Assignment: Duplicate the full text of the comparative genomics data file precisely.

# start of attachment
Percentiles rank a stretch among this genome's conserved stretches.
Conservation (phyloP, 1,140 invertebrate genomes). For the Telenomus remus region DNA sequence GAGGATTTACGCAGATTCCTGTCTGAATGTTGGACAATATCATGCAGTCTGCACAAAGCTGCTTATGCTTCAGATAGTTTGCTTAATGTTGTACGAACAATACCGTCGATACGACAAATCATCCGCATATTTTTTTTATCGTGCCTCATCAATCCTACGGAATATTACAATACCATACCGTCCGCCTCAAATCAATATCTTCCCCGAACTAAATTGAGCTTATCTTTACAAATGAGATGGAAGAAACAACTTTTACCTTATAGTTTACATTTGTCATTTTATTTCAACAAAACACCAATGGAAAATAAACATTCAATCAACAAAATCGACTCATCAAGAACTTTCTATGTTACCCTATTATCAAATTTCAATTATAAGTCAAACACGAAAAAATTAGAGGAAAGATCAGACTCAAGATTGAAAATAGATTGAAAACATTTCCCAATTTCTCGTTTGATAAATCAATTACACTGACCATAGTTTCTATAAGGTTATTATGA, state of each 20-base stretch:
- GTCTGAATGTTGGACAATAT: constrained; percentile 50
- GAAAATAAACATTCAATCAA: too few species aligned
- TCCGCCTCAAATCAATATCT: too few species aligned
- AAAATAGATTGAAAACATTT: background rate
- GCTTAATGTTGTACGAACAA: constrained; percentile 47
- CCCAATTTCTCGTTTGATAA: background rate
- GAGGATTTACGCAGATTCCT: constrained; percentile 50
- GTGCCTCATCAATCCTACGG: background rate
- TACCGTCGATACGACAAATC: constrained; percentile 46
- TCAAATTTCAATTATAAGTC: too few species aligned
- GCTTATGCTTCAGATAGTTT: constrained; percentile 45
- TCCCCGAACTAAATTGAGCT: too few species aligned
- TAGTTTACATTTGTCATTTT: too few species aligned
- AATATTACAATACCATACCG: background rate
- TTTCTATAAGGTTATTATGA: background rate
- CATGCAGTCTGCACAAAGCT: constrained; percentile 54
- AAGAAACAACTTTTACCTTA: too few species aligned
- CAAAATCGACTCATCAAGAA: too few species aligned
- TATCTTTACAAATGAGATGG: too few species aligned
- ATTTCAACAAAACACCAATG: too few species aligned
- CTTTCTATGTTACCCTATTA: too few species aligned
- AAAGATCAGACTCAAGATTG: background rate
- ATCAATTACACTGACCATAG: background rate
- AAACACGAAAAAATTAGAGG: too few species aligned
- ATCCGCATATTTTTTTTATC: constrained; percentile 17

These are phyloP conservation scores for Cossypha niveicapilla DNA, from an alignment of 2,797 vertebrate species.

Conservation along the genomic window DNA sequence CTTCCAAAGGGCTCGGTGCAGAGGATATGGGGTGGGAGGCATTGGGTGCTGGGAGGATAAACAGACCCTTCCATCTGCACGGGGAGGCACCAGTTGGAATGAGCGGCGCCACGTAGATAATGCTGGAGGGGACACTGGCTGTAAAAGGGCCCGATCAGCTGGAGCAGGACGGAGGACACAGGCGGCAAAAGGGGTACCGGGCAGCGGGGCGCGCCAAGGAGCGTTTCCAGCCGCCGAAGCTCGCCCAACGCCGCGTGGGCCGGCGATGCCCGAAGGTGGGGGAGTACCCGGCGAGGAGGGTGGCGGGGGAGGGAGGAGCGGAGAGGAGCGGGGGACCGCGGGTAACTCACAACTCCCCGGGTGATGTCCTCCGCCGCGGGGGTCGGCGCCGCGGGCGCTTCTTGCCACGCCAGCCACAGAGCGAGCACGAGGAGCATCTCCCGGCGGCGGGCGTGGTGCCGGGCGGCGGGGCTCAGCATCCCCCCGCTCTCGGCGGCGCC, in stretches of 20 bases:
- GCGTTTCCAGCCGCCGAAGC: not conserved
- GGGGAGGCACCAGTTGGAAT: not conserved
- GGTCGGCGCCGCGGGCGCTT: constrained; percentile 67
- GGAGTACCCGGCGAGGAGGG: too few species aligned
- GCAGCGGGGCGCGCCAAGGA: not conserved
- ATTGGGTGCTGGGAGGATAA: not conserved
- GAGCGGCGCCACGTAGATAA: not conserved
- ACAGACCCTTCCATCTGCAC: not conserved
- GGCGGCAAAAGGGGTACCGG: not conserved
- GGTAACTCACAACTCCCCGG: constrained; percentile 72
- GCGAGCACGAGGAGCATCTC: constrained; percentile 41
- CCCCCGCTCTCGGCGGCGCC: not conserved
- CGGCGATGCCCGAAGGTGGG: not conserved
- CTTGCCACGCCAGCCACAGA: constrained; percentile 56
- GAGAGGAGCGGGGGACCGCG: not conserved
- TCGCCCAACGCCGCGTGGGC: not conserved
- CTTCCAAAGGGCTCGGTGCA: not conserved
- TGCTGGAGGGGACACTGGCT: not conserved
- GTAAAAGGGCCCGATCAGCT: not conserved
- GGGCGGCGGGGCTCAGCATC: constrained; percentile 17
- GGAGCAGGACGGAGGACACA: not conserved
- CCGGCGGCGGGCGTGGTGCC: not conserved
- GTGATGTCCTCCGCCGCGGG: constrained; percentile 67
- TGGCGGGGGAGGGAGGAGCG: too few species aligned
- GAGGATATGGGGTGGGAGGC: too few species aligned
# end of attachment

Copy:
Percentiles rank a stretch among this genome's conserved stretches.
Conservation (phyloP, 1,140 invertebrate genomes). For the Telenomus remus region DNA sequence GAGGATTTACGCAGATTCCTGTCTGAATGTTGGACAATATCATGCAGTCTGCACAAAGCTGCTTATGCTTCAGATAGTTTGCTTAATGTTGTACGAACAATACCGTCGATACGACAAATCATCCGCATATTTTTTTTATCGTGCCTCATCAATCCTACGGAATATTACAATACCATACCGTCCGCCTCAAATCAATATCTTCCCCGAACTAAATTGAGCTTATCTTTACAAATGAGATGGAAGAAACAACTTTTACCTTATAGTTTACATTTGTCATTTTATTTCAACAAAACACCAATGGAAAATAAACATTCAATCAACAAAATCGACTCATCAAGAACTTTCTATGTTACCCTATTATCAAATTTCAATTATAAGTCAAACACGAAAAAATTAGAGGAAAGATCAGACTCAAGATTGAAAATAGATTGAAAACATTTCCCAATTTCTCGTTTGATAAATCAATTACACTGACCATAGTTTCTATAAGGTTATTATGA, state of each 20-base stretch:
- GTCTGAATGTTGGACAATAT: constrained; percentile 50
- GAAAATAAACATTCAATCAA: too few species aligned
- TCCGCCTCAAATCAATATCT: too few species aligned
- AAAATAGATTGAAAACATTT: background rate
- GCTTAATGTTGTACGAACAA: constrained; percentile 47
- CCCAATTTCTCGTTTGATAA: background rate
- GAGGATTTACGCAGATTCCT: constrained; percentile 50
- GTGCCTCATCAATCCTACGG: background rate
- TACCGTCGATACGACAAATC: constrained; percentile 46
- TCAAATTTCAATTATAAGTC: too few species aligned
- GCTTATGCTTCAGATAGTTT: constrained; percentile 45
- TCCCCGAACTAAATTGAGCT: too few species aligned
- TAGTTTACATTTGTCATTTT: too few species aligned
- AATATTACAATACCATACCG: background rate
- TTTCTATAAGGTTATTATGA: background rate
- CATGCAGTCTGCACAAAGCT: constrained; percentile 54
- AAGAAACAACTTTTACCTTA: too few species aligned
- CAAAATCGACTCATCAAGAA: too few species aligned
- TATCTTTACAAATGAGATGG: too few species aligned
- ATTTCAACAAAACACCAATG: too few species aligned
- CTTTCTATGTTACCCTATTA: too few species aligned
- AAAGATCAGACTCAAGATTG: background rate
- ATCAATTACACTGACCATAG: background rate
- AAACACGAAAAAATTAGAGG: too few species aligned
- ATCCGCATATTTTTTTTATC: constrained; percentile 17

These are phyloP conservation scores for Cossypha niveicapilla DNA, from an alignment of 2,797 vertebrate species.

Conservation along the genomic window DNA sequence CTTCCAAAGGGCTCGGTGCAGAGGATATGGGGTGGGAGGCATTGGGTGCTGGGAGGATAAACAGACCCTTCCATCTGCACGGGGAGGCACCAGTTGGAATGAGCGGCGCCACGTAGATAATGCTGGAGGGGACACTGGCTGTAAAAGGGCCCGATCAGCTGGAGCAGGACGGAGGACACAGGCGGCAAAAGGGGTACCGGGCAGCGGGGCGCGCCAAGGAGCGTTTCCAGCCGCCGAAGCTCGCCCAACGCCGCGTGGGCCGGCGATGCCCGAAGGTGGGGGAGTACCCGGCGAGGAGGGTGGCGGGGGAGGGAGGAGCGGAGAGGAGCGGGGGACCGCGGGTAACTCACAACTCCCCGGGTGATGTCCTCCGCCGCGGGGGTCGGCGCCGCGGGCGCTTCTTGCCACGCCAGCCACAGAGCGAGCACGAGGAGCATCTCCCGGCGGCGGGCGTGGTGCCGGGCGGCGGGGCTCAGCATCCCCCCGCTCTCGGCGGCGCC, in stretches of 20 bases:
- GCGTTTCCAGCCGCCGAAGC: not conserved
- GGGGAGGCACCAGTTGGAAT: not conserved
- GGTCGGCGCCGCGGGCGCTT: constrained; percentile 67
- GGAGTACCCGGCGAGGAGGG: too few species aligned
- GCAGCGGGGCGCGCCAAGGA: not conserved
- ATTGGGTGCTGGGAGGATAA: not conserved
- GAGCGGCGCCACGTAGATAA: not conserved
- ACAGACCCTTCCATCTGCAC: not conserved
- GGCGGCAAAAGGGGTACCGG: not conserved
- GGTAACTCACAACTCCCCGG: constrained; percentile 72
- GCGAGCACGAGGAGCATCTC: constrained; percentile 41
- CCCCCGCTCTCGGCGGCGCC: not conserved
- CGGCGATGCCCGAAGGTGGG: not conserved
- CTTGCCACGCCAGCCACAGA: constrained; percentile 56
- GAGAGGAGCGGGGGACCGCG: not conserved
- TCGCCCAACGCCGCGTGGGC: not conserved
- CTTCCAAAGGGCTCGGTGCA: not conserved
- TGCTGGAGGGGACACTGGCT: not conserved
- GTAAAAGGGCCCGATCAGCT: not conserved
- GGGCGGCGGGGCTCAGCATC: constrained; percentile 17
- GGAGCAGGACGGAGGACACA: not conserved
- CCGGCGGCGGGCGTGGTGCC: not conserved
- GTGATGTCCTCCGCCGCGGG: constrained; percentile 67
- TGGCGGGGGAGGGAGGAGCG: too few species aligned
- GAGGATATGGGGTGGGAGGC: too few species aligned